10. This is not a case in which a clearly non-technical method, consisting of non-technical steps, is performed by a computer, essentially by telling it to carry out the steps involved. Such cases normally fail under the approach in T 0641/00, Two identities/COMVIK, OJ 2003, 352, which, by placing the steps in the statement of the objective technical problem, in essence ensures they do not contribute to inventive step. With such a method, the novelty and obviousness of the steps themselves need not be assessed and the salient question for inventive step is often only whether the implementation of the steps using a computer would have been obvious. In most cases, it would have been.
11. This contrasts with the present invention, in which, although the steps are per se non-technical, a technical contribution cannot be immediately ruled out. The need to investigate the obviousness of these steps depends on such a contribution. 
The aim of the invention is a non-technical one: identify objects and sets of objects, and keep track of them. The present invention, however, starts from an existing technical method of identifying objects. It seeks to overcome shortcomings in that technical method, and raises rather more problems than the cases referred to above. Are the shortcomings themselves technical? Are technical means used to overcome them? In short: what is the technical effect on the prior art system?
12. That is a matter that requires care. On one side, the technology of the starting point, or its shortcomings, should not be trivialised. On another, circumventing a problem, rather than solving it, is no basis for an allowable claim.
The main request
13. It is common ground that the tag and readers in the method according to claim 1 might be those in an RFID system. Indeed, it was part of the appellant's case, that such known readers and identifiers could continue to be used. What the invention purports to add is an ability to form identifiers for sets of objects from the identifiers of the individual objects.
14. There are two stages to consider. First, it must be decided to apply identifiers to sets rather than only to individual objects. Second, it must be decided how such set identifiers will be implemented. Conceivably, the order might be reversed: first the algorithm is devised, and it is subsequently realised that it can be used to produce identifiers for sets. If either of those paths would have been obvious, then the invention lacks inventive step.
15. The Board is persuaded that the first stage does not involve any technical consideration. An identifier for a set need be no more than a list of its contents or a general description. The books of J. K. Rowling, the first five symphonies of Beethoven, or the ancestors of Rhodri Mawr can be identified, as sets, by the terms just used or by simply listing the books, the symphonies, and the ancestors. Any effect on the speed of looking up information, depends on the form the identifiers take, how the information is recorded, and how it is retrieved. It is only after the second stage that these things are known.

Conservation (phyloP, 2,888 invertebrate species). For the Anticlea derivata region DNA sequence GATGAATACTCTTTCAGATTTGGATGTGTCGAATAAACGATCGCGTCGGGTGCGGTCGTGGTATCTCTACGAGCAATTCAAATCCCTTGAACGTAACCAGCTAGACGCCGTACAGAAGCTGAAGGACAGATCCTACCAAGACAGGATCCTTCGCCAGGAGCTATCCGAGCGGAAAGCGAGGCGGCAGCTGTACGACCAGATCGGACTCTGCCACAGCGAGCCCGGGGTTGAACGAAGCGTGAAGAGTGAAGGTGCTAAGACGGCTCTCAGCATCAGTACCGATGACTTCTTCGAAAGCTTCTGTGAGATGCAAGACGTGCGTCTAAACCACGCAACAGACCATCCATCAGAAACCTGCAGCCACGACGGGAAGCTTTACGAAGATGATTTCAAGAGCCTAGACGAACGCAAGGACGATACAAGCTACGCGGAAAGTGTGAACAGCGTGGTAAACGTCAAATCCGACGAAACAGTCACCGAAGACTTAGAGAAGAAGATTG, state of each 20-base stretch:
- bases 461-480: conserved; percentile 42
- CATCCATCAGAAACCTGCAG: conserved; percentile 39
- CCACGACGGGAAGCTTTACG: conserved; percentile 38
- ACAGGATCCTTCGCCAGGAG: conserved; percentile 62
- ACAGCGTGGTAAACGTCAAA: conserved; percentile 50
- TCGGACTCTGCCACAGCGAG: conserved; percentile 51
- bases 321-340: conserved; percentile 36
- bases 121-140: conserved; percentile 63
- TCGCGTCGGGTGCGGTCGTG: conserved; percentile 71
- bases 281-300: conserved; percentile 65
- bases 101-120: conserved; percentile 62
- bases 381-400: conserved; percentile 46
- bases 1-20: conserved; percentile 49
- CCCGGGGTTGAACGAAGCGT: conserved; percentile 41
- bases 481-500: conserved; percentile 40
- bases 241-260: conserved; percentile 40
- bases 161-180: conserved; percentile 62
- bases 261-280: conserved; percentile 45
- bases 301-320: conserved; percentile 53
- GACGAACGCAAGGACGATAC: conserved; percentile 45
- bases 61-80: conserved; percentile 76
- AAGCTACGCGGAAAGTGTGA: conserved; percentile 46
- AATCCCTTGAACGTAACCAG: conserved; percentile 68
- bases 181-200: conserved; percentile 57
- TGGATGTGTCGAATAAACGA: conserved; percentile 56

16. As to the second stage, the appellant argued that the steps of sorting, concatenating, and hashing did not constitute a computer program in the sense of an abstract sequence of instructions. Rather, it was a sequence of operations physically carried out by the computer, which produced physical changes and which operated on, and produced, physical data.
17. The Board agrees that the performance of the steps by computer is a technical matter. At this level of analysis, however, the situation is as described under point 12., above.
18. The appellant also argued, at oral proceedings, that the steps of sorting, concatenating, and hashing involved the sorts of operation that computers could perform speedily, without, for example, accessing a database; and that when the database is consulted, the set identifier made the access faster.
19. The claim places no limits on the complexity of the sorting, concatenating, and hashing. The latter is "cryptographic", which means there is some lower bound to the complexity, but which says nothing about an upper bound. Thus, the algorithm may well be highly complex.
20. On the other hand, the step of "associating ... the set with a virtual object", might well be understood as referring to a mental act; but even accepting the appellant's argument that it meant an association stored by the computer, there is no implication of relative slowness. The association need not be in a database, let alone a database with a particular access structure; it could well be in the processor's own working memory. Indeed, that could still be the case even if the association was held there temporarily, pending later writing to persistent storage. In short, the appellant cannot rely on the putative slowness of database access technology.